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thermodynamics

[thur-moh-dahy-nam-iks] /ˌθɜr moʊ daɪˈnæm ɪks/
noun, (used with a singular verb)
1.
the science concerned with the relations between heat and mechanical energy or work, and the conversion of one into the other: modern thermodynamics deals with the properties of systems for the description of which temperature is a necessary coordinate.
Origin
1850-1855
1850-55; thermo- + dynamics
Related forms
thermodynamicist, noun
Dictionary.com Unabridged
Based on the Random House Dictionary, © Random House, Inc. 2014.
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Examples from the web for thermodynamics
  • It may be helpful to think in terms of a fourth law of thermodynamics.
  • Either these people don't know chemistry or thermodynamics, or they don't know how an old-fashioned still worked.
  • thermodynamics would have no meaning if applied to a single atom.
  • thermodynamics, the science of heat, is a less trendy example.
  • They factor in everything from profitability to thermodynamics.
  • Laws of thermodynamics still apply, whether you believe in collectivization or free markets.
  • The ultimate science of semiconductors is quantum physics, not thermodynamics.
  • It represents a limit case in the thermodynamics of information.
  • He provides no hint of the links between information, thermodynamics, and the nature of matter.
  • The thermodynamics of ice is outside simple theory for this reason.
British Dictionary definitions for thermodynamics

thermodynamics

/ˌθɜːməʊdaɪˈnæmɪks/
noun
1.
(functioning as sing) the branch of physical science concerned with the interrelationship and interconversion of different forms of energy and the behaviour of macroscopic systems in terms of certain basic quantities, such as pressure, temperature, etc See also law of thermodynamics
Collins English Dictionary - Complete & Unabridged 2012 Digital Edition
© William Collins Sons & Co. Ltd. 1979, 1986 © HarperCollins
Publishers 1998, 2000, 2003, 2005, 2006, 2007, 2009, 2012
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Word Origin and History for thermodynamics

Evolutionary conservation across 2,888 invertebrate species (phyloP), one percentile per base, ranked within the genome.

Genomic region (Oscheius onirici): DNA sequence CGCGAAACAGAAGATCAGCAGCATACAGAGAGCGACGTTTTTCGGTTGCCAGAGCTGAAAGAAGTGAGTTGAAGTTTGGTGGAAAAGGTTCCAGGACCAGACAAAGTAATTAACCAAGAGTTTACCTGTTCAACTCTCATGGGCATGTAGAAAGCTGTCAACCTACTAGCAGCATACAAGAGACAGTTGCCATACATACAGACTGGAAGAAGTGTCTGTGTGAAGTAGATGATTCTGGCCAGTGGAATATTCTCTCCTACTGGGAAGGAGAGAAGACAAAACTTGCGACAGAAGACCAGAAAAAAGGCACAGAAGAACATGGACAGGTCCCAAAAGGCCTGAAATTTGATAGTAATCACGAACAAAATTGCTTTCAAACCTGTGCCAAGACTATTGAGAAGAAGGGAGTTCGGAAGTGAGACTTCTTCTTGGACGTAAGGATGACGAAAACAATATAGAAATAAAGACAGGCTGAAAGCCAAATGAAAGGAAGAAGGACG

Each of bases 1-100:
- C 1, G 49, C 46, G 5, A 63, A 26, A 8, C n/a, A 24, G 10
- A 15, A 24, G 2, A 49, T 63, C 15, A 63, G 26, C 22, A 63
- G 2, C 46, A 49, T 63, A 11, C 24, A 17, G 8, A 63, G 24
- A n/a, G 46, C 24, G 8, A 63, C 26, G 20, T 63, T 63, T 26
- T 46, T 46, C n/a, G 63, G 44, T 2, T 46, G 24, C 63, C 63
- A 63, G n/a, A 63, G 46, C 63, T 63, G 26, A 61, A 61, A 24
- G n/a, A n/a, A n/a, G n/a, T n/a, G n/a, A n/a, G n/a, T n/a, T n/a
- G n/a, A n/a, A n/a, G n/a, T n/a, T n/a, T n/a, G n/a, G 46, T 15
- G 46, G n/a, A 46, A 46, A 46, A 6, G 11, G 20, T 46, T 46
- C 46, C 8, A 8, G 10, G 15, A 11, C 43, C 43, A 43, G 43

n.

theory of relationship between heat and mechanical energy, 1854, from adj. thermodynamic; also see -ics.

Online Etymology Dictionary, © 2010 Douglas Harper
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thermodynamics in Medicine

thermodynamics ther·mo·dy·nam·ics (thûr'mō-dī-nām'ĭks)
n.

  1. Physics that deals with the relationships between heat and other forms of energy.

  2. Thermodynamic phenomena and processes.

The American Heritage® Stedman's Medical Dictionary
Copyright © 2002, 2001, 1995 by Houghton Mifflin Company. Published by Houghton Mifflin Company.
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thermodynamics in Science
thermodynamics
  (thûr'mō-dī-nām'ĭks)   
The branch of physics that deals with the relationships between heat and other forms of energy. Four basic laws have been established. ◇ The first law states that the amount of energy added to a system is equal to the sum of its increase in heat energy and the work done on the system. The first law is an example of the principle of conservation of energy. ◇ The second law states that heat energy cannot be transferred from a body at a lower temperature to a body with a higher one without the addition of energy. Thus, warm air outside can transfer its energy to a cold room, but transferring energy out of a cold room to the air outside requires extra energy (as with an air conditioner). ◇ The third law states that the entropy of a pure crystal at absolute zero is zero. Since there can be no physical system with lower entropy, all entropy is thus defined to have a positive value. ◇ The zeroth law states that if two bodies are in thermal equilibrium with some third body, then they are also in equilibrium with each other. This law has its name because it was implicitly assumed in the development of the other laws, and is in fact more fundamental than the others, but was only later established as a law itself.
The American Heritage® Science Dictionary
Copyright © 2002. Published by Houghton Mifflin. All rights reserved.
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thermodynamics in Culture

thermodynamics definition


The branch of physics devoted to the study of heat and related phenomena. The behavior of heat is governed by the three laws of thermodynamics: (1) The total energy of an isolated system cannot change; this is the law of conservation of energy. (2) Heat will not flow from a cold to a hot object spontaneously (see entropy). (3) It is impossible, in a finite number of operations, to produce a temperature of absolute zero.

Note: All thermodynamic properties of matter can be understood in terms of the motion of atoms and molecules.
The American Heritage® New Dictionary of Cultural Literacy, Third Edition
Copyright © 2005 by Houghton Mifflin Company.
Published by Houghton Mifflin Company. All rights reserved.
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